FireSOM - prediction of behavior from acceleration data
Machine-learning assisted acceleration segmentation
When working with acceleration data manual annotation of large-scale data may be time-consuming or near-impossible.
Data > Acc: FireSOM Segmentation you can trigger Firetail’s automated segmentation algorithm FireSOM.
IMPORTANT: Firetail’s annotation features are activated when loading data via
Download Movebank by ID/Tag/Deployment. Your annotation is saved locally (on your machine) along with the downloaded data.
Introduction to FireSOM
In addition to GPS fixes modern animal tags can provide high-resolution acceleration data measuring relative movement changes with respect to gravity in multiple, typically three (XYZ), axes. Commonly, the data is recorded as bursts. In this context, a burst is a sequence of measurements that is consecutively recorded at a fixed frequency for a limited amount of time. The burst length can range from few seconds to several minutes depending on the research context or dynamic tag settings.
The FireSOM algorithm as implemented in Firetail is an assistive system designed to annotate burst data by clustering bursts into abstract categories based on their overall similarity.
Machine learning algorithms share the idea to estimate data similarity via encodings of user-selected features rather than by comparing raw data. In FireSOM, each burst is first encoded as a vector of features. For simplicity, the user can select feature groups rather than single features. Selecting a group would then append all induced features to the feature vector of each burst.
To cluster similar bursts, FireSOM employs a self-organizing map (SOM, also referred to as Kohonen map ). A SOM is a 2-dimensional grid of (weighted) nodes. Each node represents a potential cluster/category. Placing bursts on the map (referred to as training) adapts the map structure (the node weights) to the dataset.
After the training all recorded bursts are placed in the cluster that resembles its characteristic vector best. Bursts with similar features are located spatially close on the map or within the same node. They are assigned to the same category.
The initial result is an assignment of an abstract category to each burst. This can be visualized by annotation layers above the raw acceleration data (one layer per category). Abstract categories can then be analyzed in a GPS and sensor data context and assigned to known behavioral categories. By overlaying observation data or gold standards the validity of the predicted categories can be analyzed.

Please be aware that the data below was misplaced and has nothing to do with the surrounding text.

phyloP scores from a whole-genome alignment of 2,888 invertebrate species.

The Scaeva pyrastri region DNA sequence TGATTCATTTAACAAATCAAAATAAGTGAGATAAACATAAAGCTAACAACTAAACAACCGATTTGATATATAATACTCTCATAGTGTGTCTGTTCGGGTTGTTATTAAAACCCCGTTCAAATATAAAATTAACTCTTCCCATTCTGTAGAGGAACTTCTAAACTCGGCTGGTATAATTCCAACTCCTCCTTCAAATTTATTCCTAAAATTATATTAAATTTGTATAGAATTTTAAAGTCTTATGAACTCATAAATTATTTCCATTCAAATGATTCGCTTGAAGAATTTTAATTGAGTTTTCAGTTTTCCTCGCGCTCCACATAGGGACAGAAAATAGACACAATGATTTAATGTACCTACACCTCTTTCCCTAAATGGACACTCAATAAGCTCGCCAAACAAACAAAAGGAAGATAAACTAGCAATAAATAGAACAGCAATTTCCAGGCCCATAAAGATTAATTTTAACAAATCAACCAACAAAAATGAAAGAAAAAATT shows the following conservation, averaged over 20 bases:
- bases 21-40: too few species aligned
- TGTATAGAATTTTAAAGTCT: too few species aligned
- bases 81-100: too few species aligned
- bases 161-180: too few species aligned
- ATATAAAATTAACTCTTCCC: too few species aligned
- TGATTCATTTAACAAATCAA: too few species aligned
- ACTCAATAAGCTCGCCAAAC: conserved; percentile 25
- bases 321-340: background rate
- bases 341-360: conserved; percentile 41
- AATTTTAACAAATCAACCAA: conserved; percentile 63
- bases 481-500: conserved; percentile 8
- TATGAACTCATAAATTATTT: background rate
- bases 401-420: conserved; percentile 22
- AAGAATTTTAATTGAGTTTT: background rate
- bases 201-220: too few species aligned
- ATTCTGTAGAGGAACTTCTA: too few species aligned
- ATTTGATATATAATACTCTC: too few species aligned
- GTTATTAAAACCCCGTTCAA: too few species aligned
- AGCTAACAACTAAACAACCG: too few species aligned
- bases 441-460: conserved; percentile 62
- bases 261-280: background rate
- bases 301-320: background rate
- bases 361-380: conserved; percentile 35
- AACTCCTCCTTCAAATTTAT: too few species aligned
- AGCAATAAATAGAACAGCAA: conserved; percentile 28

FireSOM can refine predicted categories via second layer predictions (re-train a category), merging of categories that are very similar and discard categories. This iterative refinement can be used to annotate complete datasets and also transfer results by using pre-trained models for the prediction of other tags, individuals or deployments.
FireSOM - Overview of the core algorithm steps
- calculate a set of user-selected features for each burst
- normalise (standardization) extracted features
- train the FireSOM (self-organizing map) using the bursts mapped into feature space
- assign each burst to a category
Here you can find a video tutorial on FireSOM, see below for more details
How to choose the map size?
The map size can be selected freely and must be adapted to the number of distinct behavioral categories. While more categories require more space on the map (more nodes), a large map requires more training data. Complex data patterns may require more nodes to reflect subtle changes in the data.
Start with as few as 9 nodes (a 3x3 map) and run FireSOM with basic statistic features enabled. This will likely separate active from inactive patterns. Some categories cover a too broad range of patterns (multiple behaviors). Move affected categories to a separate layer and use Annotations to Selections to refine these categories by restricting a second iteration of FireSOM on this selection.
Some datasets may require larger map sizes and more refinement steps. The model dimension determines the number of predicted categories. For a 4x5 sized map you’ll retrieve a maximum of 20 categories. Empty categories are deleted.
Width: the number of horizontal nodes, we suggest to use at least 3 depending on the complexity of data patterns
Height: the number of vertical nodes, we suggest to use at least 3 depending on the complexity of data patterns
Annotation Prefix: Each predicted category will be prefixed with this string